Liverpool Street station's interior as it currently stands. © Guy Newton for The Victorian Society
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Liverpool Street Station named ‘at risk’ by Victorian Society Endangered Buildings list 

Liverpool Street Station has been added to the Victorian Society’s list of endangered buildings in light of development proposals that plan to partly demolish the historic station.

The Victorian Society has included the Grade II-listed Liverpool Street Station in its most recent list of endangered buildings, released on 20 June. This comes as the latest move in a fight to oppose the proposed ‘regeneration project’ development plans for the station and historic hotel next door, a move which the Victorian society has labelled as ‘grossly opportunistic’, but which developers and Network Rail call ‘vital’.  

Property development firm Sellar is spearheading the controversial plans. Sellar’s portfolio also includes the Shard and the 440,000 sq feet, 17-storey glass Paddington Square building next to Paddington Station. 

The £450 million proposals will provide a ‘vital station upgrade’, according to Sellar, working alongside partners Network Rail and Hong-Kong based public transport operator MTR, who also operates the Elizabeth Line. 

Computer generated desgins by architects for proposed developments to the inside of Liverpool Street station, following news that it has featured on the Victorian Society's Endangered Buildings list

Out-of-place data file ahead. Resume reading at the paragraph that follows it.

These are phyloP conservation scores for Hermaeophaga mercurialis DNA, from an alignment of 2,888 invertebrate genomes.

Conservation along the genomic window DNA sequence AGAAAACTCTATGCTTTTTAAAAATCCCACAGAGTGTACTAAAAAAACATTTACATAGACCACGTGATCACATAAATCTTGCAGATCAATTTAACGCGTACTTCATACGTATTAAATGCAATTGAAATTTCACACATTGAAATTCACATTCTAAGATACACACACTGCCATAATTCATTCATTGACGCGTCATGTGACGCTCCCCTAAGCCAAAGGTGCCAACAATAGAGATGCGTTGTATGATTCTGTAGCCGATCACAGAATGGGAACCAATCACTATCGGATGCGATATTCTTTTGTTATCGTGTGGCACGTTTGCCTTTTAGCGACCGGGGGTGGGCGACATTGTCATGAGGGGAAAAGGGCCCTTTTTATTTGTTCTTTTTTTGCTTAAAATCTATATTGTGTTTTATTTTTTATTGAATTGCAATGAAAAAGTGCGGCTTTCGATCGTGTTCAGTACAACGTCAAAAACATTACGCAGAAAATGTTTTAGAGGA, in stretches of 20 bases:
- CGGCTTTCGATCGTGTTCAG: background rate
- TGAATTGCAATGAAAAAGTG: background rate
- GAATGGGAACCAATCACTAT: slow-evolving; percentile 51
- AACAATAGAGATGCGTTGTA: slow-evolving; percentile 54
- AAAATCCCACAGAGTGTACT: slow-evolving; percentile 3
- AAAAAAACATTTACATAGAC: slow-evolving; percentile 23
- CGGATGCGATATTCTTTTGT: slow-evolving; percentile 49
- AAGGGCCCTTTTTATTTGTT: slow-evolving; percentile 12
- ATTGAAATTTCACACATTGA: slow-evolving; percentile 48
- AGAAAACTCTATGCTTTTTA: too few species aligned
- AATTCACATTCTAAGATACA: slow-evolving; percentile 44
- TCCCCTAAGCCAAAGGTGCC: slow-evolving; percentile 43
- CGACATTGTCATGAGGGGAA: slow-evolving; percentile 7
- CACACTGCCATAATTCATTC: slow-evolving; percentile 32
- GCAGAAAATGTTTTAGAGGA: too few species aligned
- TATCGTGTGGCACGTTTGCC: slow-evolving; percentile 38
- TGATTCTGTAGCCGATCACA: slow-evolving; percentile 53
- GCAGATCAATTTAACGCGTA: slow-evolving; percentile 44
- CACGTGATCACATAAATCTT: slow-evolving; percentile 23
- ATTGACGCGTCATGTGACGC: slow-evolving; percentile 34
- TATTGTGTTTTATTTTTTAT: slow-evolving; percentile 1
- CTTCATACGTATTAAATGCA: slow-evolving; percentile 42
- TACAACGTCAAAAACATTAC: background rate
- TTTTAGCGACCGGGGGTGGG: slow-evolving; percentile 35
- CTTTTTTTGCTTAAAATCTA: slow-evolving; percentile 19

The proposed designs for the interior of Liverpool Street station. Image courtesy of Sellar.

The main aspects of the designs garnering concern involve the partial demolition of the station’s glass roof and the addition of 16 storeys of office and hotel space above the station. The tower will be built above the neighbouring historic Andaz Hotel, formerly the Great Eastern Hotel, which also features on the endangered buildings list. The Victorian Society has called the addition of this tower ‘unprecedented’ over a grade-II listed building. 

Developments to the station will supposedly address ‘chronic’ accessibility, overcrowding and capacity issues. To achieve this, Sellar plan to increase the number of lifts to seven from the current single one, double the size of the concourse, and add extra escalators and sixty percent more ticket barriers. 

This is all part of a wider £1.5 billion overhaul seeking to transform Liverpool Street station into a ‘world-class transport hub and landmark seven-days a week destination’. The tower block addition will include a four-lane, 25-metre swimming pool, heated by surplus heat from the offices, and a rooftop garden and cafe with views to St Pauls. Both will be open to the public, designed to provide the community with amenities and sports facilities not currently available.

Designs for the rooftop pool as part of development plans
Plans for the four-lane, 25-metre rooftop pool. Image courtesy of Sellar

The station’s last upgrade was in the 1990s when the roof now under threat of demolition was added, built to closely resemble the Victorian original. This was also when footfall in Liverpool Street was well below the swarms of crowds it experiences today, and of course, long before the addition of the Elizabeth Line

Sellar asserts that their proposal prioritises protecting and restoring the remaining Victorian elements of the station, like the Victorian trainshed, while emphasising that the Victorian-inspired roof was not added until the 1990s. The proposal also stresses that the developments will come at no cost to the taxpayer or farepayer, and that the station will remain open for use throughout construction.